Credit scorer with rebound, too

Allen came alive with second-half splurge article page player in wide format.
By Julian Benbow
Globe Staff / April 21, 2009
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The Celtics were down 3 points to Chicago at halftime, but it felt like more.

The Bulls were relentless, Derrick Rose was playing like a playoff-tested veteran, and with every shot he hit, Ben Gordon was upping the ante for teams interested in the soon-to-be unrestricted free agent.

The Celtics had Kevin Garnett on the bench, Leon Powe in the hospital, and Rajon Rondo on the trainer's table.

"I need one volunteer," Rivers said. "One volunteer to score for us, to step up for us."

Ray Allen didn't see it as volunteering.

"I just went out and played like who I am," he said. "I was who I was. I didn't do anything outside of my skin. I played my role."

Allen had missed 11 of 12 shots in Game 1 Saturday, including one at the end of overtime while canopied by two defenders.

"But shooters, they just keep shooting," Rivers said.

Allen was shooting after practice Sunday, something Rondo said he does from time to time. Allen took just four shots in the first half last night, but Paul Pierce made it a point to get him more looks.

"Every time he got the ball," Allen said, "he said, 'Go get Ray.' "

In the second half, the shots started dropping. A three from the top of the key. A three from the right wing off a pass from Rondo. Six of his 10 3-point attempts found the mark.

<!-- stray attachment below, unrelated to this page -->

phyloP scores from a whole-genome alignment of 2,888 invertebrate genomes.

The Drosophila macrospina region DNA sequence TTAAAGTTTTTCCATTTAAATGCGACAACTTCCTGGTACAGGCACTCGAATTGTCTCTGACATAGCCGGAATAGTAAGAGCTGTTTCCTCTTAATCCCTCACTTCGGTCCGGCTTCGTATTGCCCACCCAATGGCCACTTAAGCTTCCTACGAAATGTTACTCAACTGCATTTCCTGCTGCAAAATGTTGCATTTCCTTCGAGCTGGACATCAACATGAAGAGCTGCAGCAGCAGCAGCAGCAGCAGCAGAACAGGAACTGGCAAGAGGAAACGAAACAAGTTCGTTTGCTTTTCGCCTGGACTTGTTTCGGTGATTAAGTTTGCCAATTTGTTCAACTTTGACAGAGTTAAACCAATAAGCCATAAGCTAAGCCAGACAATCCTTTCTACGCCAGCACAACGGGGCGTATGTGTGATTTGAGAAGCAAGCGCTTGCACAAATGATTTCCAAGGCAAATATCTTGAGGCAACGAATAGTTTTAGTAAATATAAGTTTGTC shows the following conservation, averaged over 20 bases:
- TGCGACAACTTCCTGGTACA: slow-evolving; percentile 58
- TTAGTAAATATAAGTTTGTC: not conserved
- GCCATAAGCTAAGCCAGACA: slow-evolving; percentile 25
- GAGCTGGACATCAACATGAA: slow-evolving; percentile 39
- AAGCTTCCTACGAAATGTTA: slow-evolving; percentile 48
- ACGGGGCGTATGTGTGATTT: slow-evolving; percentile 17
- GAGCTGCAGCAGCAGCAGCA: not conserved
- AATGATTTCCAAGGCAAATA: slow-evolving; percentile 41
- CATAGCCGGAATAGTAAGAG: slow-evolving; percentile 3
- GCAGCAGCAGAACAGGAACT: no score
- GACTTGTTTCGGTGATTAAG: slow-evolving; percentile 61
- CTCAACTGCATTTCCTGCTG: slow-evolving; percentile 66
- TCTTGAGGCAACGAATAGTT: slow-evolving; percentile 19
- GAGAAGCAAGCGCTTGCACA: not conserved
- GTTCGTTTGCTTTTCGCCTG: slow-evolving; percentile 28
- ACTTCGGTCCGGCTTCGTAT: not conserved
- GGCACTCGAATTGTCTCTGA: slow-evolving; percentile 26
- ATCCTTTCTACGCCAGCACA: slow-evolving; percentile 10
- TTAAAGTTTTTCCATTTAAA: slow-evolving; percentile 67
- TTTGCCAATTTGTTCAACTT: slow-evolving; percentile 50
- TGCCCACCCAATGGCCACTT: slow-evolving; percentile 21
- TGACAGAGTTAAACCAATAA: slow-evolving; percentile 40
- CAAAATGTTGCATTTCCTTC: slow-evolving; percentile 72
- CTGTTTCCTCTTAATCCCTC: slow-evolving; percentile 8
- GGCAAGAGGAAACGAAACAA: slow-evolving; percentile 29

None was bigger than the one he drilled with two seconds left to give the Celtics a 118-115 win. Coming off a Glen Davis screen, with Pierce looping over top of him and Rondo patiently weighing his options at the elbow, Allen took the feed from Rondo and fired a shot over a lunging Joakim Noah for the game-winner.

"It meant a lot," he said. "Not only to the team but the organization. Knowing what we face, the adversity we're under."

Having played with Allen for two years in Milwaukee, Bulls coach Vinny Del Negro knew he would shake off his bad shooting day.

"I was hoping he wouldn't," Del Negro said. "But Ray is such a good player and such a good shooter that you knew he was going to get his looks. He missed some open ones in Game 1, and he's too good of a player to hold down all the time."

Gordon finished with 42 points on 14-of-24 shooting. Allen finished with 30 points on 9-of-18 shooting. And every shot felt like call-and-response.

"It felt like we were at UConn in the summertime playing pickup," Gordon said. "Ray is such a big part of their team with KG being out, so we knew he would step up."

"It almost looked like a personal battle," Rivers said.

Allen acknowledged the truth in that statement.

"We were exchanging jabs out there," Allen said. "And I don't mean shots. I mean, he caught me with an elbow, I caught him right back with an elbow."

"I knew they wanted to come out and get Ray off to help them get a win," Gordon said. "If he didn't have the game he had tonight, we would have gotten that win.

"He is a great shooter, and I knew he would break out eventually. We just didn't have an answer for him in the end."

The final shot was the kind Allen has played in his head for years.

"We all talk about it," he said. "We've all dreamt it. We've all been on the playground with the clock counting down . . . 5, 4, 3, 2, 1.

"There's nobody out there. The ball goes in the hole. Then you make the crowd noise and you put your hand in the air.

"Then you've got to go get the ball because there's nobody really out there and there's nobody really watching. We've all been there. That moment was 'that moment' for me."

Julian Benbow can be reached at

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